14 May

5 ways to save money while living in China

3215 times Last modified on Wednesday, 12 December 2018 01:56

 

Moving to China is a fantastic and life altering experience, particularly for someone who has never lived abroad before. Seeing the world through the lens of another society, one with a radically different culture and history and a vastly different center of focus inevitably changes how you view the world and your own society back home. This makes teaching in China rewarding in and of itself. However for most of us rewarding cultural experiences don’t pay off student loans. So for those of us without the benefit of a well-padded bank vault here are some tips for saving money will living in the middle kingdom.


1. Choose your city wisely:

The cost of living in China is, on average much lower than it is in Anglophone world. In 2013 the average annual familial income was approximately 13,000 RMB ($2,100 USD). With salaries starting around 8,000RMB a month, saving money while teaching here should theoretically be a breeze! However the cost of living in China can vary wildly. Compare the cost of living in Shanghai, China’s most internationally renowned and expat heavy city with Guiyang, the capital of Guizhou province fairly unknown even amongst expatriates living in China.

                                                           Guiyang, Guizhou           Shanghai, Shanghai municipality
Daily Menu in the Business District   元10 RMB ($1.60 USD)    元72RMB ($11.50 USD)

It’s clear to see that that 8,000 RMB goes a lot a further in Guiyang, and consequently more money goes into your bank account.

Click here for more info on the cost of living in China

2. Eat Like a Local:

While the cost of living varies greatly between cities, even within a single city the cost of food varies greatly depending on what you’re shoveling into your head hole. The week before last was a public holiday here in China which meant a long weekend together for me and my girlfriend. We took this opportunity to eat out for breakfast a couple of times and out for dinner each night, and go for a trip or two for frozen yogurt, near our home close to Shanghai’s expensive “lifestyle center” Xintiandi. 5 or 6 meals and several mountainous yogurt cups latter and we were nearly 1000 RNB poorer!! Last weekend we went grocery shopping at our local wet market, the sum total of our weekly vegetables 45RMB, our weekly fruit 65 RMB. The difference speaks for itself.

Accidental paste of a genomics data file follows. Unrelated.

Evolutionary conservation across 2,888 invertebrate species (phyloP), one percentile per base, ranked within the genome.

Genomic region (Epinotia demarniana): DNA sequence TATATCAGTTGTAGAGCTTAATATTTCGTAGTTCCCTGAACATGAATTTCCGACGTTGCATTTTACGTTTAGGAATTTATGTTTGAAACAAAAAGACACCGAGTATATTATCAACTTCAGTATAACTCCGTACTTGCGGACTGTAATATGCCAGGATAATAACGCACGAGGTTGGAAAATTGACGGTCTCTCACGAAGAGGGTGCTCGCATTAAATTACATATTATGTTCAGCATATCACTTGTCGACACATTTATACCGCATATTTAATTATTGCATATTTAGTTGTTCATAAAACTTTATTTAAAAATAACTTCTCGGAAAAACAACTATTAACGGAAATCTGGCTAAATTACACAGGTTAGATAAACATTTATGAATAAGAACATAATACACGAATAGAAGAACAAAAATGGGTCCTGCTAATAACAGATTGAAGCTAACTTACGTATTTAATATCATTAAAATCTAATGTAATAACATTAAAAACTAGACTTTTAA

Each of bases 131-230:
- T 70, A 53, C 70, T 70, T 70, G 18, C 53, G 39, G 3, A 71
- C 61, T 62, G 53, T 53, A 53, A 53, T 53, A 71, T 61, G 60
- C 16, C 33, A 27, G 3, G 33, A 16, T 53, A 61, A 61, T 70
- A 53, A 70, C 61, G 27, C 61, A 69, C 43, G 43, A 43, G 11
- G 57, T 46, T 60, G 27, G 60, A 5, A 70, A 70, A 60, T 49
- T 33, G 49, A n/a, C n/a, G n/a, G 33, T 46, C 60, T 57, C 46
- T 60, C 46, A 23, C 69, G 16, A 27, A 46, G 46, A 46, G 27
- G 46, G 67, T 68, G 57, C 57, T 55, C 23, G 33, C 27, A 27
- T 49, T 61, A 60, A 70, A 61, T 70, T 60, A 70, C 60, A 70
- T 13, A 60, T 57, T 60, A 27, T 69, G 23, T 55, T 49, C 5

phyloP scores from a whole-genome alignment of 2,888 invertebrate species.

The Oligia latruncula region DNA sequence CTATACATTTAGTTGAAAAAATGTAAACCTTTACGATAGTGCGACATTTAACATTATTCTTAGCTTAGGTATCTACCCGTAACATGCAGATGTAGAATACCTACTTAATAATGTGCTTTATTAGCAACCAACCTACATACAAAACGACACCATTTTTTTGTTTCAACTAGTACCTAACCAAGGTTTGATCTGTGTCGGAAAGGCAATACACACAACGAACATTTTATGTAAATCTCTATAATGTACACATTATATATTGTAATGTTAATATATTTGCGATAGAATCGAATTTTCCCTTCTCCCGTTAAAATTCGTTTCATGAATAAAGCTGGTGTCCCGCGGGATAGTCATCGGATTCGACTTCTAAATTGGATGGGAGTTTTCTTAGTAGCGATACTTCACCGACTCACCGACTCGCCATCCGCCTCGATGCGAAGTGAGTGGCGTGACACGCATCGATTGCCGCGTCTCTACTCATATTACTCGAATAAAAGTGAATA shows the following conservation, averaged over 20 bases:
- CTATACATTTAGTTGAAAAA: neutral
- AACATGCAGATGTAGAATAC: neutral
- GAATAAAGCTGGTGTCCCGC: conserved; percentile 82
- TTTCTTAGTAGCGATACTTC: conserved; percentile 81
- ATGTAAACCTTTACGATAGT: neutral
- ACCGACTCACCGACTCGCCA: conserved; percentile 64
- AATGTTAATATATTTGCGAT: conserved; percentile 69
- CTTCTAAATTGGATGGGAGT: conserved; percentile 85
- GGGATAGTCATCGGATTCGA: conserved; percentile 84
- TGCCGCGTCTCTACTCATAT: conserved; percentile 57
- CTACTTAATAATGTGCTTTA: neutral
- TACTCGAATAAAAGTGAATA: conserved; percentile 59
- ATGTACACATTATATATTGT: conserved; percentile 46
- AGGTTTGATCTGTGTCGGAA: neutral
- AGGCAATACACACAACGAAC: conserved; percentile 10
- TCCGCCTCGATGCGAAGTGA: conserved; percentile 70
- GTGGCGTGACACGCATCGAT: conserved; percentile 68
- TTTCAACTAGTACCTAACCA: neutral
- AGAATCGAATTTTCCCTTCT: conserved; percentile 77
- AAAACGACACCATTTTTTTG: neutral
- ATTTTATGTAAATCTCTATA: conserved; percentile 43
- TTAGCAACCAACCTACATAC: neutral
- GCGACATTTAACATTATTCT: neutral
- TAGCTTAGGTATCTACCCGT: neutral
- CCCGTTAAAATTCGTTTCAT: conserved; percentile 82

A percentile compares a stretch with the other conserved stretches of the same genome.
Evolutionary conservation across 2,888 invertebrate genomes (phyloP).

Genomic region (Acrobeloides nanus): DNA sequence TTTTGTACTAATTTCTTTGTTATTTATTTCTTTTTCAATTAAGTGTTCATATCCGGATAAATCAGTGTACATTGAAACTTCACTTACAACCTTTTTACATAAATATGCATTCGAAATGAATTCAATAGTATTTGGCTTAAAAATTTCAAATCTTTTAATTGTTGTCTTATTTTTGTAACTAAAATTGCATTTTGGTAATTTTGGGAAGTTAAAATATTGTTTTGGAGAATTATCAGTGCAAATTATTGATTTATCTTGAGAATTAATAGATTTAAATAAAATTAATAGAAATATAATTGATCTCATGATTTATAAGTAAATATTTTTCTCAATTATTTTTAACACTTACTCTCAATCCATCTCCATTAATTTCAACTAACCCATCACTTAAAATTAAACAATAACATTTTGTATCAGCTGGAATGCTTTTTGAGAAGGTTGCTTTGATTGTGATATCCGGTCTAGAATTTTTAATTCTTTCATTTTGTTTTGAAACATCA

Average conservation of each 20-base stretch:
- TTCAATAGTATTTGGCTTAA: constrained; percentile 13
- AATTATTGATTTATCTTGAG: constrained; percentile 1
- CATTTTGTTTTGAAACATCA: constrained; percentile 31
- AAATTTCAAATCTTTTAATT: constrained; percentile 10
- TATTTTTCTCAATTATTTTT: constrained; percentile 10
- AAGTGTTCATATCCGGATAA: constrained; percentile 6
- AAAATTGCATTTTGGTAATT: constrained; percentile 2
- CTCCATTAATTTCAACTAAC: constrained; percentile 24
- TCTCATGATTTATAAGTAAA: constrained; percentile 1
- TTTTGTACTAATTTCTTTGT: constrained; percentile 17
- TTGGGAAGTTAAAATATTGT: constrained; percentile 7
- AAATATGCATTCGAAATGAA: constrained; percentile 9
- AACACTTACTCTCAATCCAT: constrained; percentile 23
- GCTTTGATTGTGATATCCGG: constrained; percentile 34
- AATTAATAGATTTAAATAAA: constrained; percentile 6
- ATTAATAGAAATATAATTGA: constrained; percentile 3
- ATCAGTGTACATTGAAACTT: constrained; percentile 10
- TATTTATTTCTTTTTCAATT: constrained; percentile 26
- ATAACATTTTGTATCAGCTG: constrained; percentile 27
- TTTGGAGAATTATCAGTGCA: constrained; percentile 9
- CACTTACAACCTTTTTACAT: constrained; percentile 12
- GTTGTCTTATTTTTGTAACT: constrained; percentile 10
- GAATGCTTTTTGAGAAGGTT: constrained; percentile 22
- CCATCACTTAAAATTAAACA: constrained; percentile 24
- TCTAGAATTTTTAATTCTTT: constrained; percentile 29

3. Drink Tea not Coffee:

Tea is to the Chinese, what wine is to the French. If you spend some time delving into the world of tea here you’ll eventually find yourself surrounded by pedantic obsessives that can detect “hint of cinnamon and citrus” in each sip. Accordingly there are endless varieties to choose from in all price brackets. However while putting the extreme tea-o-philes to the side, there is some extremely tasty tea to be supped while living here in the home of tea. Much of it reasonably priced. Half a kilogram (enough for a month or two of regular brewing) of a tasty entry level tea should cost you around 40-70 RMB, while coffee from any of the major international coffee shops will set you back roughly 30 RMB a cup! Caffeine addicts bite your fists!

4. Taobao:

If you’ve paid any attention to international business or economic news, or if you’ve ever bothered to look at the label on any number of miscellaneous objects within arm’s reach of you right now, you might have noticed that China manufactures quite a lot of stuff. The key to the door of unlimited cheaply made bits and bobs is the Chinese answer to Ebay, Taobao. Taobao.com With an absurd wealth of online vendors, if you can’t find it on Taobao in all likelihood it doesn’t physically exist. If the Chinese language website might initially put you off, fret not! This extremely useful Taobao field guide will set you on the path to becoming a compulsive hoarder.

5. Follow the “Hierarchy of Travel”:

chart train

China has an excellent and far reaching network of public transportation, Shanghai only has 14 metro lines with 349 stations (as of May 2014) and most big cities in China have comparable networks appropriate to their size. The highest possible fare is 15 RMB and most are around 4 or 5 RMB. Taxis while more expensive than the metro are still very cheap when compared to back home, with a flag fall of between 6-18 RMB (depending on the city) which will usually cover you for a 10 minute trip. China also has an enormous conventional and fast rail network which isvery affordable. Getting around in China has never been easier and, if you follow the hierarchy, cheaper.

By Patrick Cazaly, Personal Placement Consultant

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